There are two ways to photograph a mountain. One way is to try and capture its changing moods. This usually involves wider angle shots that encompass the mountain’s surroundings; dramatic light and weather are often part of the image. The other is trying to capture a mountain’s character. But what do I mean by character? In simple terms, I mean photographing a mountain in a way that reveals the mountain’s “structure”. Is it smooth and featureless? Or blocky and fractured? Is a mountain a series of ridges or hanging glaciers? Or is it a single sheer wall, that rises from the ground to sky without interruption?
When capturing a mountain’s many moods, we usually photograph during that magic light of early morning or late evening and sometimes during storms when the mountain is barely visible. But to reveal a mountain’s character, we must spend a day observing the light as it travels across the mountain, waiting for that time when all of the mountain’s secrets are revealed. Some photographers find this to be boring, preferring the drama of capturing a mountain’s mood over its character, which can often be during the middle of a bright, sunny day.
Obviously, the time of the year and the angle of the sun plays a role, along with the aspect of the mountain your photographing. Often, especially with big mountains, the light never reveals a mountain’s secrets, they hide in the shadows (cold and in the shadows is one of a mountain’s many moods).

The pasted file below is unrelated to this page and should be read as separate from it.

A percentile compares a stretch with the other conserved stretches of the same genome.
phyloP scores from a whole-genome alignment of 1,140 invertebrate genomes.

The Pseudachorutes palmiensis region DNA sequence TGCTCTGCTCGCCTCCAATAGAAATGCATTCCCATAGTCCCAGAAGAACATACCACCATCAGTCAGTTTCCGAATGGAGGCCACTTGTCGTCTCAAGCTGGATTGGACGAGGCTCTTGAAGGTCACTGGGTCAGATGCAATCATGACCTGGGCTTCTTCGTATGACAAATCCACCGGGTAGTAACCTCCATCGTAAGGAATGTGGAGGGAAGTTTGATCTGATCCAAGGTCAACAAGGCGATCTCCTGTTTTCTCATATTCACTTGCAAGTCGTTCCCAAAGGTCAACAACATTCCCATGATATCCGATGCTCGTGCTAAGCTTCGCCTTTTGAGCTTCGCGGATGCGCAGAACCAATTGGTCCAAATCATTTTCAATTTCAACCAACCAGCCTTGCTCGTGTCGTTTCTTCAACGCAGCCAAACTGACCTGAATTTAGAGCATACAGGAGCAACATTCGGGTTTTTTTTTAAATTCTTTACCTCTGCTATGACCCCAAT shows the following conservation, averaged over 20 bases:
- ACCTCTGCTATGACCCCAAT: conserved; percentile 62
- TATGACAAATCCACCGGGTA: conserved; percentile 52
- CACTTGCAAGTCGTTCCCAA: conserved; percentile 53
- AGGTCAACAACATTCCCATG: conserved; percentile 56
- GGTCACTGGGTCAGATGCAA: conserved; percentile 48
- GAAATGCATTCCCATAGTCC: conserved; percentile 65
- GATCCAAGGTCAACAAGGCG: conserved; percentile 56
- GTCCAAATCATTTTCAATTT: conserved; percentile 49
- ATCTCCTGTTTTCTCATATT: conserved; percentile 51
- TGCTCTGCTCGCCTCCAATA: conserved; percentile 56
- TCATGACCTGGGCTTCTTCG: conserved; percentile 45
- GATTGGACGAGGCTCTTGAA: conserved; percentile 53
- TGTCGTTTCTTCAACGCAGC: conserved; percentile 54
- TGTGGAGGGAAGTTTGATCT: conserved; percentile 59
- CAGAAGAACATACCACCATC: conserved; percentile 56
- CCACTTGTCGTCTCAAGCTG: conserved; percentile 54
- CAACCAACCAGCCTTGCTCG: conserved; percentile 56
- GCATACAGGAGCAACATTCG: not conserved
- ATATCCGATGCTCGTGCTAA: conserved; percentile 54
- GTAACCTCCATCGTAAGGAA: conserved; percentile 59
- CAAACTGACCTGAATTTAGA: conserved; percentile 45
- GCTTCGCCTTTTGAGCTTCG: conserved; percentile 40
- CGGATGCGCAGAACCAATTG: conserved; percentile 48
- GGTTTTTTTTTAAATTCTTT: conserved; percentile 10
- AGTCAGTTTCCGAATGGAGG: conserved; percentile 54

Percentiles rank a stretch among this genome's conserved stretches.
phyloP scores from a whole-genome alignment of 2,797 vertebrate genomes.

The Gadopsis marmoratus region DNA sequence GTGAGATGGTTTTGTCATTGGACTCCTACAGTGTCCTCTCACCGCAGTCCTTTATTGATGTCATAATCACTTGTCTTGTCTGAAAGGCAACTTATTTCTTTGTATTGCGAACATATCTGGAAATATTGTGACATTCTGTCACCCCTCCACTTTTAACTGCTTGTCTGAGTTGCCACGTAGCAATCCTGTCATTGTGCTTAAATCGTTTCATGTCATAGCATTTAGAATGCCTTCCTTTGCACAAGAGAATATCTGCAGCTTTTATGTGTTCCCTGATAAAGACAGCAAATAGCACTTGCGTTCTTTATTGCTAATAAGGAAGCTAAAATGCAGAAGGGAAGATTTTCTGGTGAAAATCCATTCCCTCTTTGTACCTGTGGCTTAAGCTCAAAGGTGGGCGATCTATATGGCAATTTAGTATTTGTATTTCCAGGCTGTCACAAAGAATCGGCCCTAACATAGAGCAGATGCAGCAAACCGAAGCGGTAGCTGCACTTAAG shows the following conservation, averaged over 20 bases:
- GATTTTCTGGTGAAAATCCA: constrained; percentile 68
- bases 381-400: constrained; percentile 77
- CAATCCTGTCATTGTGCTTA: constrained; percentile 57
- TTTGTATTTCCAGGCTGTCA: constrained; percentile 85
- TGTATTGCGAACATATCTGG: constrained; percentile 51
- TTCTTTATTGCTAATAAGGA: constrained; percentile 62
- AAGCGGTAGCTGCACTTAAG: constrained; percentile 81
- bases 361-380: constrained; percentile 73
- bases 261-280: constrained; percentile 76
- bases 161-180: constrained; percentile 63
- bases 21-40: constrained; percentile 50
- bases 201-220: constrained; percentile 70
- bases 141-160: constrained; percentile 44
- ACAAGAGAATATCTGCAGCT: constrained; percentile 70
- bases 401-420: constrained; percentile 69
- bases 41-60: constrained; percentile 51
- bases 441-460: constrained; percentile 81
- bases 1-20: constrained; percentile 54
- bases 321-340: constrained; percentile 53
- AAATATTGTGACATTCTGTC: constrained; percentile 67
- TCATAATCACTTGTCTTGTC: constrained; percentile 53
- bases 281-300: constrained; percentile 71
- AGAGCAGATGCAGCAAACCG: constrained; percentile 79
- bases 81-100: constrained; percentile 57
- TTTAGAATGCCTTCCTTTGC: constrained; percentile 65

Below is an example of trying to capture a mountain’s character. The mountain is Thunder Mountain in Denali National Park and Preserve.
Which is your favorite? I prefer the second one. It does the best job a revealing the mountain’s unique texture and form. Many people prefer the more colorful images but that is not necessarily the best way to share a mountain with people.
It is true that I have a climbing background and that this way of looking at a mountain and trying to discover its character is influenced by a mountaineer’s perspective, who is always looking for lines in the mountain’s surface. Even so, I still think if you can reveal a mountains secrets, even non-climbers will fall under the mountain’s magical spell, which is a spell most people enjoy being under.